Greenway, based in Carrolton, Ga., has been in existence for 13 years. In 2010, it earned nearly $2.9 million on $64.6 million in revenue, according to its prospectus. The previous year, Greenway had net income of $955,000 on revenue of $48.7 million.
Greenway claims that 33,000 providers use its product line. Besides EHRs, the company supplies practice management systems, provider and patient portals, and mobile applications. Its EHRs are designed for primary care and a broad range of specialties, including obstetrics and gynecology, pulmonary medicine, ophthalmology, cardiology, and surgical specialties.
David Larsen, an analyst with Leerink Swann in Boston, believes that Greenway's IPO might be very successful. "The company's growing their top line 30%-plus per year, so they're probably go to be breaking $100 million in revenue pretty soon," he said. "Number two, you're at the beginning of the stimulus [incentive] program, and the [electronic medical record] penetration rate in physician practices is only about 20%. So they've got to buy a solution, and that's driving a lot of demand. Number three, Greenway has a high-quality product. When you're talking about EMRs, the quality and integrity of the product code is what matters."
Several of Greenway's competitors offer both inpatient and ambulatory-care EHRs, and a few of them--notably, products from Allscripts and Epic--are well accepted in both hospitals and physician offices. But Larsen doesn't think this is a drawback for Greenway's IPO.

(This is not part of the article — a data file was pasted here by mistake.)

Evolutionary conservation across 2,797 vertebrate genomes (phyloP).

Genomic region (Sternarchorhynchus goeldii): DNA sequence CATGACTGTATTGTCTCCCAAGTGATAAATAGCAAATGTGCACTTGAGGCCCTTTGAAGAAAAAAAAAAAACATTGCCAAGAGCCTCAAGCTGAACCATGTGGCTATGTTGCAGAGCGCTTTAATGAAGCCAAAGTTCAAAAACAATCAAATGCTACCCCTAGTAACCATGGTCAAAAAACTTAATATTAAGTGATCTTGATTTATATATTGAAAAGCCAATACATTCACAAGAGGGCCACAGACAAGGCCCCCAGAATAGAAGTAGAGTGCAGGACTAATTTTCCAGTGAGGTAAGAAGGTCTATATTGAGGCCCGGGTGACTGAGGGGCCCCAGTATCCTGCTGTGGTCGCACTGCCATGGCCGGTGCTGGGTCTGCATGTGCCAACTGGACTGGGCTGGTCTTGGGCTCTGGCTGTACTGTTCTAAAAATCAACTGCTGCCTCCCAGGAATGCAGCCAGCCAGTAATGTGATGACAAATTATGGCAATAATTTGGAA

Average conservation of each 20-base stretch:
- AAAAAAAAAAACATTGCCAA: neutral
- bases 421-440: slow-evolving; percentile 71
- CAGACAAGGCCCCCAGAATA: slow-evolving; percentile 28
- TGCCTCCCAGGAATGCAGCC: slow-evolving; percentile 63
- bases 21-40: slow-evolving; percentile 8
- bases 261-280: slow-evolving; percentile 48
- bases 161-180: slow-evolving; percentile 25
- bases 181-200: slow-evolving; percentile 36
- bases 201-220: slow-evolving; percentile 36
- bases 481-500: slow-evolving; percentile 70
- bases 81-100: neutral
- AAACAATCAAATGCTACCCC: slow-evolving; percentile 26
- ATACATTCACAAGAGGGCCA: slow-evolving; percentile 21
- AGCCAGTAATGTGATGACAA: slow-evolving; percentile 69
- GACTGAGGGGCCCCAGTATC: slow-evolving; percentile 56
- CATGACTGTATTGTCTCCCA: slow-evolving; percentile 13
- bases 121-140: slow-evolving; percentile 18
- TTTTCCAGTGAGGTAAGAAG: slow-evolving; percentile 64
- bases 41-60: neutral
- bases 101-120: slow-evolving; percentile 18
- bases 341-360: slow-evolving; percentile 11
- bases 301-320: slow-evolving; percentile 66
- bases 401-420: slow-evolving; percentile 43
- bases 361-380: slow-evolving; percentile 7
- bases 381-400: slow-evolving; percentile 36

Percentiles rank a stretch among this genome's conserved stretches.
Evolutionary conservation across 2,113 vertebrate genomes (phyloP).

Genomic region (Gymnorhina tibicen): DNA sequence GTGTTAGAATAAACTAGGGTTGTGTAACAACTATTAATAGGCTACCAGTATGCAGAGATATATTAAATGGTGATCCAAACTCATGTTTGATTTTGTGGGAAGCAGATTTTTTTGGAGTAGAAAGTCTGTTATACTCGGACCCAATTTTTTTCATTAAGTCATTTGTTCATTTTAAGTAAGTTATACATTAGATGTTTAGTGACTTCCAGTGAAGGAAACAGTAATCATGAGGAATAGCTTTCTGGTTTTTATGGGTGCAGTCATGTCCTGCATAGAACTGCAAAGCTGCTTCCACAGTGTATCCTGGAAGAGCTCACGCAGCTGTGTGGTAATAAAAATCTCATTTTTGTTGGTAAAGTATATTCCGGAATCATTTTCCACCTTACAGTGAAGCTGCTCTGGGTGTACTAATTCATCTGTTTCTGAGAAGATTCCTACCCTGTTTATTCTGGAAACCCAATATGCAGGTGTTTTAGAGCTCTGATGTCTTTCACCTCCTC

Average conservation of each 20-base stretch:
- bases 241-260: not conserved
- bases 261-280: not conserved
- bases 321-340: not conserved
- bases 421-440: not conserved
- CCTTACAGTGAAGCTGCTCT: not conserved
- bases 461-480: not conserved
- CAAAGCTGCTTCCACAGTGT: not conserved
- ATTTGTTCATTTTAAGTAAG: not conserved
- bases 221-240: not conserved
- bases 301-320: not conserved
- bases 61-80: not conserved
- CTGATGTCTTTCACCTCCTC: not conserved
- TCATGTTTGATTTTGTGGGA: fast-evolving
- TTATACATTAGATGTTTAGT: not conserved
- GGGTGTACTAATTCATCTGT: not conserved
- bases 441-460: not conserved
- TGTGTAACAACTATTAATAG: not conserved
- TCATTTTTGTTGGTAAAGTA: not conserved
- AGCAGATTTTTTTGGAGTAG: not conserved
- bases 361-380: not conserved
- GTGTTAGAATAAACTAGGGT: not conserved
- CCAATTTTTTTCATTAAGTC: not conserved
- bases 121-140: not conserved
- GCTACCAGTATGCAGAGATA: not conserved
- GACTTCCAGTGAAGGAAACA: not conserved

"Investors will be focused on the growth rates in revenues and earnings," he noted. "If there are 700,000 doctors in the U.S. and 550,000 are in offices in the community, you have a pretty large market, even if you exclude hospital-based physicians. So you don't have to conquer the world to defend a 30%-top-line growth rate. If you can grow by 30% for a couple of years, I think the stock will work."
Hundreds of vendors provide EHRs, and some observers expect there will be a shakeout in their ranks as the government increases its requirements in stages 2 and 3 of Meaningful Use. Larsen agrees, and he thinks that will benefit Greenway, because it has developed a high-quality product that is on the approved lists of most regional extension centers that help doctors choose and implement EHRs.
The investment firms shepherding the Greenway IPO include J.P. Morgan Securities, Morgan Stanley, and William Blair & Company.
Other health IT vendors that have gone public in recent years include Allscripts and Athenahealth. NextGen, Cerner, McKesson, GE, Sage Software, and Optuminsight (formerly Ingenix) are other public companies or units of public firms that make EHRs. Among market leaders, the most notable exception is Epic Systems, which remains privately held.
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